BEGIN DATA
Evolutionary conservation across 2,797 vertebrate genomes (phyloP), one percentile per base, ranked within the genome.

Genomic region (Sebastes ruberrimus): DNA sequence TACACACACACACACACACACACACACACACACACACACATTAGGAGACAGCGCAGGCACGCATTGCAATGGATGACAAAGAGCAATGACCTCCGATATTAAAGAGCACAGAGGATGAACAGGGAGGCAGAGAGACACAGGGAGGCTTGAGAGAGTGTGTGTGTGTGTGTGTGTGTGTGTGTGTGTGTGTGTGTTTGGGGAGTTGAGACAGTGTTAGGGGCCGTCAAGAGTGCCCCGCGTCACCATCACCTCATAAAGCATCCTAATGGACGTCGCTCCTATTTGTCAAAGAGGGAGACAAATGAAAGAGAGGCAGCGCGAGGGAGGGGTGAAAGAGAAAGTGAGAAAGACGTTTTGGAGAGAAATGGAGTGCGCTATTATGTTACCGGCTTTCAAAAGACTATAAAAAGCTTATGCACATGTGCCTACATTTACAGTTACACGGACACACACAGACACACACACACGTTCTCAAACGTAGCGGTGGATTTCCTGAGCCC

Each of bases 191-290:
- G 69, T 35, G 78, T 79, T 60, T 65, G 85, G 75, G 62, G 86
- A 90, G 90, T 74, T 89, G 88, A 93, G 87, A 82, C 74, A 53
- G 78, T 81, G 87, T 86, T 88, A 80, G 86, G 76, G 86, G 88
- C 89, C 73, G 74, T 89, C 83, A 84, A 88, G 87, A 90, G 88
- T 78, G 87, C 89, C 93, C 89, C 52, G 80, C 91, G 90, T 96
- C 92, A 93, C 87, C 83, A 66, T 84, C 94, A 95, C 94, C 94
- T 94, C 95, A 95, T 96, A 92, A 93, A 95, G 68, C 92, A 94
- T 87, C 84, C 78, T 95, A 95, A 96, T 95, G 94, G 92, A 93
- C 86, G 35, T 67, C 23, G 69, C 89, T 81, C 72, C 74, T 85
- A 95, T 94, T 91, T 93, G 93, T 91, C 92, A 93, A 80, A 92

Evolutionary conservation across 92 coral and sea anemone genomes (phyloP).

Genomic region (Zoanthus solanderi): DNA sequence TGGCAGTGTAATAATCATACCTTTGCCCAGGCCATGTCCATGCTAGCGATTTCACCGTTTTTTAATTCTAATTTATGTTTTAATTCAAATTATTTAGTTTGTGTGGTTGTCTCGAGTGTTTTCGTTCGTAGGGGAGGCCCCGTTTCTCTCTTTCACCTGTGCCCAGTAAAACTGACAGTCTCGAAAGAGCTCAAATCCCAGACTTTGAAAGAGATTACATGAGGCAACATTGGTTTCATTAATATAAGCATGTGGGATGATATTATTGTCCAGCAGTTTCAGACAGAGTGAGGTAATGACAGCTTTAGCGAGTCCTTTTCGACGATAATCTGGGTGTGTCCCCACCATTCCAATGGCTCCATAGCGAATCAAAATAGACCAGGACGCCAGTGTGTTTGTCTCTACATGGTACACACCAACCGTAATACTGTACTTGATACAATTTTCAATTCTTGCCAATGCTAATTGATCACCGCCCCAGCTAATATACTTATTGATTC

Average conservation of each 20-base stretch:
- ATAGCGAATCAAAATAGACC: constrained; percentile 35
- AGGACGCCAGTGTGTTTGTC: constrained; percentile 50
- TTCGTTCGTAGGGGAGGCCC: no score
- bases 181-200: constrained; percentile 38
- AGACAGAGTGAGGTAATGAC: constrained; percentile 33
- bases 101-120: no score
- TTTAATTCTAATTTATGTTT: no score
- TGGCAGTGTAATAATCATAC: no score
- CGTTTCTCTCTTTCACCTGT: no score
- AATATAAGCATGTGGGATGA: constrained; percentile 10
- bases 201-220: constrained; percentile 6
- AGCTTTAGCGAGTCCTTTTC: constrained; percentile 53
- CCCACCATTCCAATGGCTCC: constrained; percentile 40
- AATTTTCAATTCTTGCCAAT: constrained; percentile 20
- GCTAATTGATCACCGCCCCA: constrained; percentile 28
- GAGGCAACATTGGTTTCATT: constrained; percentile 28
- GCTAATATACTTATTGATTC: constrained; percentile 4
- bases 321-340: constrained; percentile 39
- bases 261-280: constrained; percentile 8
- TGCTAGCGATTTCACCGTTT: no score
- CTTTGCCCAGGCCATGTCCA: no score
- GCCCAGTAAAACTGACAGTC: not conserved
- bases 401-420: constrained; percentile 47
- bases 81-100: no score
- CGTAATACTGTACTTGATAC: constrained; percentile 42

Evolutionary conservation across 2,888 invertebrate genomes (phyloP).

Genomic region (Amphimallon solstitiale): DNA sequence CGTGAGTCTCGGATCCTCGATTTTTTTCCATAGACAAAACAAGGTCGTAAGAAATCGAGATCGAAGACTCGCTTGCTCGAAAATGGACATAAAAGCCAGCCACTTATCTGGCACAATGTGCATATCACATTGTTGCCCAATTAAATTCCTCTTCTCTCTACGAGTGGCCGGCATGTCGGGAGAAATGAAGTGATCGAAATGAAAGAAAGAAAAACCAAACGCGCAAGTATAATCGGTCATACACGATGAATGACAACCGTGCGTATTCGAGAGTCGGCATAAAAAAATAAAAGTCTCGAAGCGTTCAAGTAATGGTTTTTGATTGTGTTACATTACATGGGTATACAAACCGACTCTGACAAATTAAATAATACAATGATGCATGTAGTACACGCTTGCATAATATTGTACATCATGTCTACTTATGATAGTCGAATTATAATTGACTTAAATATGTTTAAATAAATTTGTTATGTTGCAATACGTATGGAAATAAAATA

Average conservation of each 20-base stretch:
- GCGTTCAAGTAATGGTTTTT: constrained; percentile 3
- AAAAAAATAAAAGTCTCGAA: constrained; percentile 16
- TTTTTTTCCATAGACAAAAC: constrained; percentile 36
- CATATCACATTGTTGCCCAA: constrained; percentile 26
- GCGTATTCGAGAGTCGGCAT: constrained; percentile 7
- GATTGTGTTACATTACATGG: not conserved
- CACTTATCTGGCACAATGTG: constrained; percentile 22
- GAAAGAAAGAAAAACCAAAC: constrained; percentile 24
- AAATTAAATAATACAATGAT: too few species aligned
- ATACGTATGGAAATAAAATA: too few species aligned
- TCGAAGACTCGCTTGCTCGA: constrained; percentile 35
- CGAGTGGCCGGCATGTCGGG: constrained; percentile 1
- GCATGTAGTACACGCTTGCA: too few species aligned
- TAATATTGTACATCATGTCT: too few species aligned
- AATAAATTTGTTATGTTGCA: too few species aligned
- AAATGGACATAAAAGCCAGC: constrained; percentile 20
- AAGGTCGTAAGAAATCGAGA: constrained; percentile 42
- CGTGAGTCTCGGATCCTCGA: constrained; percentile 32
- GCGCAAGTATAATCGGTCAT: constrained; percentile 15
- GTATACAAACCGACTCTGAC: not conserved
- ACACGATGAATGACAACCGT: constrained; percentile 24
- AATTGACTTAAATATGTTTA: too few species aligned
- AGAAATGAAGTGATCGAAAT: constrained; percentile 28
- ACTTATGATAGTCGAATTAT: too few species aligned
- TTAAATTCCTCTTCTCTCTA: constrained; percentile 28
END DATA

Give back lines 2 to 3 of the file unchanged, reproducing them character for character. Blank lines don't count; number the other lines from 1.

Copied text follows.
Genomic region (Sebastes ruberrimus): DNA sequence TACACACACACACACACACACACACACACACACACACACATTAGGAGACAGCGCAGGCACGCATTGCAATGGATGACAAAGAGCAATGACCTCCGATATTAAAGAGCACAGAGGATGAACAGGGAGGCAGAGAGACACAGGGAGGCTTGAGAGAGTGTGTGTGTGTGTGTGTGTGTGTGTGTGTGTGTGTGTGTTTGGGGAGTTGAGACAGTGTTAGGGGCCGTCAAGAGTGCCCCGCGTCACCATCACCTCATAAAGCATCCTAATGGACGTCGCTCCTATTTGTCAAAGAGGGAGACAAATGAAAGAGAGGCAGCGCGAGGGAGGGGTGAAAGAGAAAGTGAGAAAGACGTTTTGGAGAGAAATGGAGTGCGCTATTATGTTACCGGCTTTCAAAAGACTATAAAAAGCTTATGCACATGTGCCTACATTTACAGTTACACGGACACACACAGACACACACACACGTTCTCAAACGTAGCGGTGGATTTCCTGAGCCC

Each of bases 191-290: